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I have some images that are wrapped within containers like this:

<div id="swatchcontainer">
    <div class="swatchimgouter">
        <div class="swatchimginner">
            <img src="whatever1.jpg" alt="some text" title="some text too"/>
        </div>
    </div>

    <div class="swatchimgouter">
        <div class="swatchimginner swatchdisabled">
            <img src="whatever2.jpg" alt="some text" title="some text too"/>
        </div>
    </div>

    <div class="swatchimgouter">
        <div class="swatchimginner">
            <img src="whatever3.jpg" alt="some text" title="some text too"/>
        </div>
    </div>

    etc., etc.

</div>

It's not mission critical, but I got to thinking that it's probably possible to sort these images fairly easy using JQuery. I would like to place all images that are wrapped in the "swatchdisabled" class at the end.

There could be a couple of dozen of these images. They're all styled with float:left and so they display horizontally in rows. Even if there are a couple of dozen, there are only 2 rows. Each of these images is 30 pixels by 30 pixels.

It's just a UI consideration. Makes it a lot easier to keep track of which items are disabled and which are enabled by placing all disabled images at the end.

If it's fairly simple to do this, I'll also need to keep their inner div classes with them.

share|improve this question
    
what's the container for all of this? – Hans Z Jul 3 '12 at 12:49
    
They're all within another <div> – rwkiii Jul 3 '12 at 12:50
    
Engineer, raised a very good point in the comments of his answer, regarding performance differences between document scoped and specific scoped selectors. Out of curiosity I added a benchmark test using jsPerf (I hope I set it up right), adding all the working answers provided here. See the results here: jsperf.com/document-scope-vs-specific-scope Note the results may vary between different browsers. Feel free to keep adding different variations of code to the test :) – François Wahl Jul 3 '12 at 19:30
up vote 3 down vote accepted

Try like this:

$('.swatchdisabled').each(function(){
     $(this).parent().parent().append( $(this).parent() );
});

this will move all .swatchimgouter divs,which have .swatchdisabled class on .swatchimginner div, to the end of their parent.

Demo is here.

share|improve this answer
    
I'm amazed that JQuery/Js does things so simply... although it's not working in my code. Will this still work after the web page has been rendered? Your code is triggered when a dropdown selection is made. Do I have to do anything to cause these div's to be redrawn? – rwkiii Jul 3 '12 at 13:10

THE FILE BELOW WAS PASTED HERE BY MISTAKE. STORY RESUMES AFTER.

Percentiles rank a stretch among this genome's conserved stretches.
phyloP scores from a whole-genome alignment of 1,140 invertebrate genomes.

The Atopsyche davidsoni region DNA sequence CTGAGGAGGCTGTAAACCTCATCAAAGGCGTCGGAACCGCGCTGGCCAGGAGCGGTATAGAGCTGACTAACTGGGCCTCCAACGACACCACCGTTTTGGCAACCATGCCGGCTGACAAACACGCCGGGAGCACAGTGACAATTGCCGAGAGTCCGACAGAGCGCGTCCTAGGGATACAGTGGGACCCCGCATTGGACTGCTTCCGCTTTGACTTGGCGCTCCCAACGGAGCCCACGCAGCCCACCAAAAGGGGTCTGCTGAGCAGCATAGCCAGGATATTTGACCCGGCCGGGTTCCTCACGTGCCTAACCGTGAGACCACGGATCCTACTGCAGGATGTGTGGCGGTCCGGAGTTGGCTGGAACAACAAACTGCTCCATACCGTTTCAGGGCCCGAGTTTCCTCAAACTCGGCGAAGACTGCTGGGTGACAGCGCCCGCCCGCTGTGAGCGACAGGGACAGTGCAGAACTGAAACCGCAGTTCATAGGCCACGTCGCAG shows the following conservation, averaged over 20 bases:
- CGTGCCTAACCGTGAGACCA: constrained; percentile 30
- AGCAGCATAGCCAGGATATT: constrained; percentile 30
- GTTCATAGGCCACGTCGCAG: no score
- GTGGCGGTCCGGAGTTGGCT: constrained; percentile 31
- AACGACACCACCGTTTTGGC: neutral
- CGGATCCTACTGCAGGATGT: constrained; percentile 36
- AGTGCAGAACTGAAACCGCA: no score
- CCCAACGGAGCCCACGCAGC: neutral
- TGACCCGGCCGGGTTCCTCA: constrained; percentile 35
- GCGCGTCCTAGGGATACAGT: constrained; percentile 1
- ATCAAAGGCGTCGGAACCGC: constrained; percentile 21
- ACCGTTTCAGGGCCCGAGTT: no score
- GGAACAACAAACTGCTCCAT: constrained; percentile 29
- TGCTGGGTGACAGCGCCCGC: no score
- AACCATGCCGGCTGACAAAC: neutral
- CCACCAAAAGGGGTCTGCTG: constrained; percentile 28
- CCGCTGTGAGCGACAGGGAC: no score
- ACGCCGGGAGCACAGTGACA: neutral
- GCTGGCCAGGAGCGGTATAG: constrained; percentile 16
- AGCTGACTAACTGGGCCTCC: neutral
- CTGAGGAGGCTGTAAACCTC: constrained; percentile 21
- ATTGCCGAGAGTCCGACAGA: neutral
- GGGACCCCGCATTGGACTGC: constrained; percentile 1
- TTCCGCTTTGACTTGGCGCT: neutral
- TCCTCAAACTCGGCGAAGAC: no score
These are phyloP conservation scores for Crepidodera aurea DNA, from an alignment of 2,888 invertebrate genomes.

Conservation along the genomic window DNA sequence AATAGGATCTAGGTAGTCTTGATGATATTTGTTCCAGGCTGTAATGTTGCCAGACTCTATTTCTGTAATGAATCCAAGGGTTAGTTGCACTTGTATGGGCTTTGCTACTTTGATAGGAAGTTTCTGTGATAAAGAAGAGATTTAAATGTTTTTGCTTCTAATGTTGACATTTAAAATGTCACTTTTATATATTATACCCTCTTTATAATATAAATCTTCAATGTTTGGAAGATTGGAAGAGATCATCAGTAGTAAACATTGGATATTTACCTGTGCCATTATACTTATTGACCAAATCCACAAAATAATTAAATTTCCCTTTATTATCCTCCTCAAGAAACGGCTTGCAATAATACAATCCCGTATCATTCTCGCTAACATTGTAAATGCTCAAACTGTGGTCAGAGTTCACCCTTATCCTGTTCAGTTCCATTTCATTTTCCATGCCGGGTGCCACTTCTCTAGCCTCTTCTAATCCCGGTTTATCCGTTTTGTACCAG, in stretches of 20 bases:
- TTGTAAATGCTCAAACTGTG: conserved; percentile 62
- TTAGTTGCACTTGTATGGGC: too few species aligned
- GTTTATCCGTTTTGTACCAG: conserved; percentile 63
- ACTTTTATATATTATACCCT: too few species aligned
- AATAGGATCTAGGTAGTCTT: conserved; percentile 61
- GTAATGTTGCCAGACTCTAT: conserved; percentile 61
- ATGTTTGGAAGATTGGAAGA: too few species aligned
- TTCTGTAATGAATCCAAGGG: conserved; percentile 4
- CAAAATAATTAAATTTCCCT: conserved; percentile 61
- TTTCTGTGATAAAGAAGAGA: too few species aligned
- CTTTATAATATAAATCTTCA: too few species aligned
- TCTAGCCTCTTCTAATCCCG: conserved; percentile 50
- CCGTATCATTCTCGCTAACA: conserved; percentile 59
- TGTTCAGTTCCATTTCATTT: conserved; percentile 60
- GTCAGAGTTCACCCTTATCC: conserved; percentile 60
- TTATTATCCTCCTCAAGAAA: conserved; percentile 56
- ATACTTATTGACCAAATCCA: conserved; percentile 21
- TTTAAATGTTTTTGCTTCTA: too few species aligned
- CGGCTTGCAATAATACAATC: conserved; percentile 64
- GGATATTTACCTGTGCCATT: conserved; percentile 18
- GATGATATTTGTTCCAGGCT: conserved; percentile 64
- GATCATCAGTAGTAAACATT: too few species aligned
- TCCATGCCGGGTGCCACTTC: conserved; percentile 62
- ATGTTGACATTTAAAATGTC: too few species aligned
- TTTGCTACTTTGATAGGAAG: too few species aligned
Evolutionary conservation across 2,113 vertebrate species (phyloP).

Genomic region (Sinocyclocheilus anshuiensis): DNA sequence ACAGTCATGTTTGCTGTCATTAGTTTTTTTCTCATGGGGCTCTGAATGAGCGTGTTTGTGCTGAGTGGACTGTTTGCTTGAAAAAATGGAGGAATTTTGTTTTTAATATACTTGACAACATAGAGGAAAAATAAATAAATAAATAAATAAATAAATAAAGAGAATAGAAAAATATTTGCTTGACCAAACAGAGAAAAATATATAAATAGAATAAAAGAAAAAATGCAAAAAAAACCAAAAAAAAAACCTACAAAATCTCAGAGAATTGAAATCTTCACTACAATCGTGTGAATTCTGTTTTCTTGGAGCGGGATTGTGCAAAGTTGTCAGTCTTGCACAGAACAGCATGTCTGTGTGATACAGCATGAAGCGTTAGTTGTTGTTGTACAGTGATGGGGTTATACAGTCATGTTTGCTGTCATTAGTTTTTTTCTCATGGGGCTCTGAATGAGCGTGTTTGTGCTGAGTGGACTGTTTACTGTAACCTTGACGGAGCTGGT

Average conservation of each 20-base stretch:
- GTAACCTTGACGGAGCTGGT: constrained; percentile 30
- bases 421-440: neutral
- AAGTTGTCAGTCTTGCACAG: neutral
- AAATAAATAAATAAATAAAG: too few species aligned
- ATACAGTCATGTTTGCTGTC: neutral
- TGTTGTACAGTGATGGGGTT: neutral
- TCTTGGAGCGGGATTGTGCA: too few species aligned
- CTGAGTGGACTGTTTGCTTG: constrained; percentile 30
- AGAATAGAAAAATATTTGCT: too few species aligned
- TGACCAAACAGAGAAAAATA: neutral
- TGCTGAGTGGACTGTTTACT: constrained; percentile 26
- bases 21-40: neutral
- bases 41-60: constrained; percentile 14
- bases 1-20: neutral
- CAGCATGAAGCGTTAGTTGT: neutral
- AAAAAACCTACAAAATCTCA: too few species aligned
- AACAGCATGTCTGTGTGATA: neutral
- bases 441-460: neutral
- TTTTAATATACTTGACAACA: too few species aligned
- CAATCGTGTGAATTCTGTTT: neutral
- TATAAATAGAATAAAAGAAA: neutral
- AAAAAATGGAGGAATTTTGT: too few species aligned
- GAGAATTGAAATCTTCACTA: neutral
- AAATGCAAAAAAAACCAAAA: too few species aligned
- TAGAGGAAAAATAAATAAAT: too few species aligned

@rwkiii Do you get any errors? – Engineer Jul 3 '12 at 13:18
1  
@Engineer: Not sure if this executes faster but it saves you the explicit iterations: var elementsToMove = $("div.swatchimgouter div.swatchdisabled").parent(); $("#swatchcontainer").append(elementsToMove); See here the alternate demo: jsfiddle.net/5TLpR/2 I think it may end up traversing the DOM less compared to the each() but I'm not 100% certain on that. – François Wahl Jul 3 '12 at 14:46
1  
@Engineer: Those hard-coded values are specific selectors to ensure no element with a class of .swatchdisabled is included which is not a div and not contained within the container div with id = "swatchcontainer". In my humble oppinion that is better as I don't end up accidentally indluding elements outside that container bearing that class or elements which are not divs. It is just a personal preference I have to be as specific as possible with my selectors :) +1 anyway on your answer as it works and included a demo – François Wahl Jul 3 '12 at 15:04
1  
@Engineer: It's all good, I merely wanted to point out that by not specifying exact scope you leave yourself open for unexpected results, by being specific about your selectors you minimise that risk dramatically. It's all good and all solutions work, I would not have +1'ed your answer otherwise :). Regarding the performance question you raised earlier, I created a jsPerf test not modifying any code. See the results here: jsperf.com/document-scope-vs-specific-scope – François Wahl Jul 3 '12 at 19:18
$('.swatchdisabled').each(function() {
     $(this).closest('.swatchimgouter').appendTo($('#parentdiv'));
});

or

$('.swatchdisabled').each(function() {
     $(this).parent().appendTo($('#parentdiv'));
});

where #parentid is the common parent of all your wrapping div

share|improve this answer
    
I've tried both of your examples too. They aren't working either, but your and Engineer's examples give me something to work with. Thank you very much for these examples! – rwkiii Jul 3 '12 at 13:12
    
Yours works too Calderan. my class is swatchDisabled and not swatchdisabled. I didn't think about that when I posted the question. Thank you again! – rwkiii Jul 3 '12 at 13:21
    
sorry, just a typo :) – fcalderan Jul 3 '12 at 13:23
    
It was my error. I asked the question and typed the code by hand instead of copy/paste. You were right. My bad. Question is updated for accuracy. – rwkiii Jul 3 '12 at 13:28

A version that does not rely on the container div that you mention in the comments, it will just work with the given divs in your question:

$(".swatchimgouter").last().after("<div id='wall'></div>")
$(".swatchdisabled").each(function(){
    $("#wall").after($(this).parent());
});
$("#wall").remove();

You could squeeze more juice out but you get the idea.

share|improve this answer
    
Thank you zaf. I didn't think the outer div would be needed. Thought somebody would just show me how to move the img tags and not worry about the divs. Otherwise I would have included the outer div in my question. I do get the idea in your example. Thanks! – rwkiii Jul 3 '12 at 13:23

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